Dating apps have gone through a strange evolution since they first debuted.
First, online dating sites were pretty basic, just a place where you could put up pictures of yourself, some well-curated facts to optimize your potential attractiveness, and see how many matches the site’s mysterious algorithm cooked up for you. Over the years, sites began to boast of more and more highly sophisticated algorithms that could harness the power of the psychology and the science behind compatibility.
But it’s back to basics.
If you’re on the dating app scene today, chances are good that you’re part of the move away from those sophisticated algorithms and back to basics: physical attractiveness. With the rise of apps like Grindr and Tinder, app makers seemed to be saying, “Let’s cut the BS. We all know people looking for a date really just want to know one thing.” Clearly, due to these and other copycat apps’ popularity, the creators were not wrong; people are incredibly interested in physical attractiveness and in using it as the first and only metric in deciding whether they want to pursue a connection.
Is this shift something to be concerned about?
Is it a good thing, a bad thing, or a little bit of both? Can our self-esteem and overall mental well-being hold up against such relentless scrutiny from strangers? Unsurprisingly, psychological research has found both pros and cons of the new dating app scene, but there are certain signs you can use to figure out whether it might be time for you to take a break from swiping left and right. To figure out whether dating apps are harming your well-being, ask yourself the following questions:
Do you spend more time analyzing yourself in the mirror than you used to?
When you wash your face in the morning, do you lean in to scrutinize your eyebrow arch? When you step out of the shower, does the size of your thighs in the mirror make you frown more than it used to? A study from the American Psychological Association reported in Time found that “Compared to people who weren’t on the dating app, Tinder users had lower levels of self-worth, reported being less satisfied with their faces and looks and were more ashamed of their bodies. They were also more likely to think of themselves as sexual objects, to internalize societal ideals about beauty, to compare their appearances to others and to constantly monitor how they looked, the researchers found.” Note that these results were true for women and men.
Do you feel like you need to look as good as you possibly can before you leave the house to grab milk at the grocery store or put gas in the car?
This is related to the study mentioned above: when you see yourself primarily as a sexual object, you feel like you can never relax or let your guard down when it comes to physical appearance. You feel like you constantly have to make yourself appealing to potential partners, or even just people in general. You lose sight of the reality that there are times in life when it really doesn’t matter at all what you look like and start putting more and more time and energy into your own appearance.
Are you spending more money on beauty/attractiveness related items?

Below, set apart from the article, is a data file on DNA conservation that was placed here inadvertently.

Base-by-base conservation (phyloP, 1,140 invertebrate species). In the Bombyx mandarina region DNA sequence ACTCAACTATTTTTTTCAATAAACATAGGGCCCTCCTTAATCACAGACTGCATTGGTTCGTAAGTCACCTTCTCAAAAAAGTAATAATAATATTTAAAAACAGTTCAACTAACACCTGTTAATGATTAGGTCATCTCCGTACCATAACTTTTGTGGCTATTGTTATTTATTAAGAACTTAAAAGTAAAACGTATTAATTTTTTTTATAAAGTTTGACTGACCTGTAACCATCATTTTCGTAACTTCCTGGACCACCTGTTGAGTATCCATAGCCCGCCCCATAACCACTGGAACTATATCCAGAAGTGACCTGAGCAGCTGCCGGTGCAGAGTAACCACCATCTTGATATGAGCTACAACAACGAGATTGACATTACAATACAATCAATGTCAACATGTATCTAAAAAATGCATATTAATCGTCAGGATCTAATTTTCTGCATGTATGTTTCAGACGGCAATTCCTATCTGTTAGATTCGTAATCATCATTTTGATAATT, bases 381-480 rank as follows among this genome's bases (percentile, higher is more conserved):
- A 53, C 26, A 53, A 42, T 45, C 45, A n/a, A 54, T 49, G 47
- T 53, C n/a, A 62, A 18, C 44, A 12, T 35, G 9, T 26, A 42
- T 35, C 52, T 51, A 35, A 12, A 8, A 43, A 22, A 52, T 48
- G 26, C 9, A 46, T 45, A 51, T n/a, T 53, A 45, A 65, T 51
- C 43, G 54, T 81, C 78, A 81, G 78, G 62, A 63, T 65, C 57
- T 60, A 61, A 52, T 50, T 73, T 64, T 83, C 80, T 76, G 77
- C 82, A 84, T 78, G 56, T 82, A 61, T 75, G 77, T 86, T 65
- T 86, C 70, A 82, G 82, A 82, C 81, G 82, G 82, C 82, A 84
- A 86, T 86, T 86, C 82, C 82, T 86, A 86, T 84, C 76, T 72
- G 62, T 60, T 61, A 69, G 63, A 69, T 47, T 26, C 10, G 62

This could include anything from hair products to plastic surgery. Most of us might wish we spent less on image-maintaining items, but if your purchases are starting to exceed your budget, then that’s another major red flag that your dating app usage is causing you to feel not good enough and constantly in need of more and more outside help to reach impossible beauty standards.
Do you find yourself having a harder time committing to relationships than you used to?
Having a huge number of choices for a partner is great! … until it isn’t. On one hand, it’s amazingly convenient and wonderful that dating apps can deliver up people we’d never meet in our usual daily lives. But on the other hand, the sense that there are always more people out there to meet can become overwhelming. We swipe and swipe, and the faster we do it, the more accustomed we get to the sensation of looking for someone who’s juuuust a little better. Eventually, we get trapped in that mindset, and even when we’re genuinely enjoying getting to know someone, we feel hesitant to commit to a relationship with them because we’re haunted by the feeling that someone a little better might come along.
Do you find yourself looking at dating apps even after you actually get into relationships?
You might tell yourself that you’re not actually looking for a partner; it’s just fun to scroll through pictures and profiles. This might actually even be true. But even if it, and you’re more addicted to the act of looking at the app than the act of searching for a partner, would your partner be comfortable with you still looking at the app? For most people, the answer is no; no matter what a partner might tell you about their activity, no one likes the feeling that their partner is looking at other prospective partners. If you can’t give it up, then you’re addicted in some way – whether it’s to the idea of finding the perfect person or just the actual technology. And just like any other addiction, it’s probably time to wean yourself off of it.
Remember, dating apps aren’t inherently wrong or bad.
If you check in with yourself regularly to make sure that they’re not harming your self-esteem or giving you unrealistic expectations about relationships, then there’s no reason not to use and enjoy them. Just make sure that you’re asking yourself the questions above to ensure that you’re not headed for a self-esteem crash or a commitment cliff.
Are you starting to feel like dating apps are doing you more harm than good? If so and you want to talk further about it, you can call us at (305) 501-0133 or click here to schedule a free 20-minute Clarity Consult to learn more about how working with one of our therapists can help you improve your life.